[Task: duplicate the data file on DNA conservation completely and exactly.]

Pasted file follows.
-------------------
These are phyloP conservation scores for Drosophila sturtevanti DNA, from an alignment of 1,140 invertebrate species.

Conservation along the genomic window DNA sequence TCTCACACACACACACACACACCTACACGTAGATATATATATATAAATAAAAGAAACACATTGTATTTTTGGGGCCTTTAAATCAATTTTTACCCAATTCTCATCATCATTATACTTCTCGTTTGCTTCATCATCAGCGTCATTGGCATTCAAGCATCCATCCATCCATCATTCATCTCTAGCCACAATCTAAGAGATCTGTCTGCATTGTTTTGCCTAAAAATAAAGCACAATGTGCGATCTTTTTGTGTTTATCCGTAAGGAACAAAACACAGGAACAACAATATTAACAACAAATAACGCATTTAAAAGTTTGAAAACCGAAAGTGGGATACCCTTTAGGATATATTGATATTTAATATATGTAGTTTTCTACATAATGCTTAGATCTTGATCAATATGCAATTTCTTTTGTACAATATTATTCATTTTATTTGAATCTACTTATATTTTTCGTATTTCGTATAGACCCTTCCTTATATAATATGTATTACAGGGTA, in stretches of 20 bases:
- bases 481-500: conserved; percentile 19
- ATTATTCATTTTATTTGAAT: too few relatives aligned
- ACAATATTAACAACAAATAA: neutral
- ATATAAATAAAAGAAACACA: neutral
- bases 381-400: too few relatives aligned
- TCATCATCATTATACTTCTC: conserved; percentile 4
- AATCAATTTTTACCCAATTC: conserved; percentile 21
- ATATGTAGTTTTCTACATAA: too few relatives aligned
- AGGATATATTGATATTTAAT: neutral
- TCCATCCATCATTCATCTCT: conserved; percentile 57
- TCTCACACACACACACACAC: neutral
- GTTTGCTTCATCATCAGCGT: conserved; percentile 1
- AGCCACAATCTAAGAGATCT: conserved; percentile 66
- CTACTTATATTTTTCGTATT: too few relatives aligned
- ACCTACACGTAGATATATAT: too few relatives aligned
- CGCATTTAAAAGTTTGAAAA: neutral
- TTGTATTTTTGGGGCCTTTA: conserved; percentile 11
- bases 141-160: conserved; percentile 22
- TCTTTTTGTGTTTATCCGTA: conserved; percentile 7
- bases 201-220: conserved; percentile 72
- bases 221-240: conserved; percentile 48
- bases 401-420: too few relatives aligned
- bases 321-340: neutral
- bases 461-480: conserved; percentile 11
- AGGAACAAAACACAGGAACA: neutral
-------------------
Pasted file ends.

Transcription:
These are phyloP conservation scores for Drosophila sturtevanti DNA, from an alignment of 1,140 invertebrate species.

Conservation along the genomic window DNA sequence TCTCACACACACACACACACACCTACACGTAGATATATATATATAAATAAAAGAAACACATTGTATTTTTGGGGCCTTTAAATCAATTTTTACCCAATTCTCATCATCATTATACTTCTCGTTTGCTTCATCATCAGCGTCATTGGCATTCAAGCATCCATCCATCCATCATTCATCTCTAGCCACAATCTAAGAGATCTGTCTGCATTGTTTTGCCTAAAAATAAAGCACAATGTGCGATCTTTTTGTGTTTATCCGTAAGGAACAAAACACAGGAACAACAATATTAACAACAAATAACGCATTTAAAAGTTTGAAAACCGAAAGTGGGATACCCTTTAGGATATATTGATATTTAATATATGTAGTTTTCTACATAATGCTTAGATCTTGATCAATATGCAATTTCTTTTGTACAATATTATTCATTTTATTTGAATCTACTTATATTTTTCGTATTTCGTATAGACCCTTCCTTATATAATATGTATTACAGGGTA, in stretches of 20 bases:
- bases 481-500: conserved; percentile 19
- ATTATTCATTTTATTTGAAT: too few relatives aligned
- ACAATATTAACAACAAATAA: neutral
- ATATAAATAAAAGAAACACA: neutral
- bases 381-400: too few relatives aligned
- TCATCATCATTATACTTCTC: conserved; percentile 4
- AATCAATTTTTACCCAATTC: conserved; percentile 21
- ATATGTAGTTTTCTACATAA: too few relatives aligned
- AGGATATATTGATATTTAAT: neutral
- TCCATCCATCATTCATCTCT: conserved; percentile 57
- TCTCACACACACACACACAC: neutral
- GTTTGCTTCATCATCAGCGT: conserved; percentile 1
- AGCCACAATCTAAGAGATCT: conserved; percentile 66
- CTACTTATATTTTTCGTATT: too few relatives aligned
- ACCTACACGTAGATATATAT: too few relatives aligned
- CGCATTTAAAAGTTTGAAAA: neutral
- TTGTATTTTTGGGGCCTTTA: conserved; percentile 11
- bases 141-160: conserved; percentile 22
- TCTTTTTGTGTTTATCCGTA: conserved; percentile 7
- bases 201-220: conserved; percentile 72
- bases 221-240: conserved; percentile 48
- bases 401-420: too few relatives aligned
- bases 321-340: neutral
- bases 461-480: conserved; percentile 11
- AGGAACAAAACACAGGAACA: neutral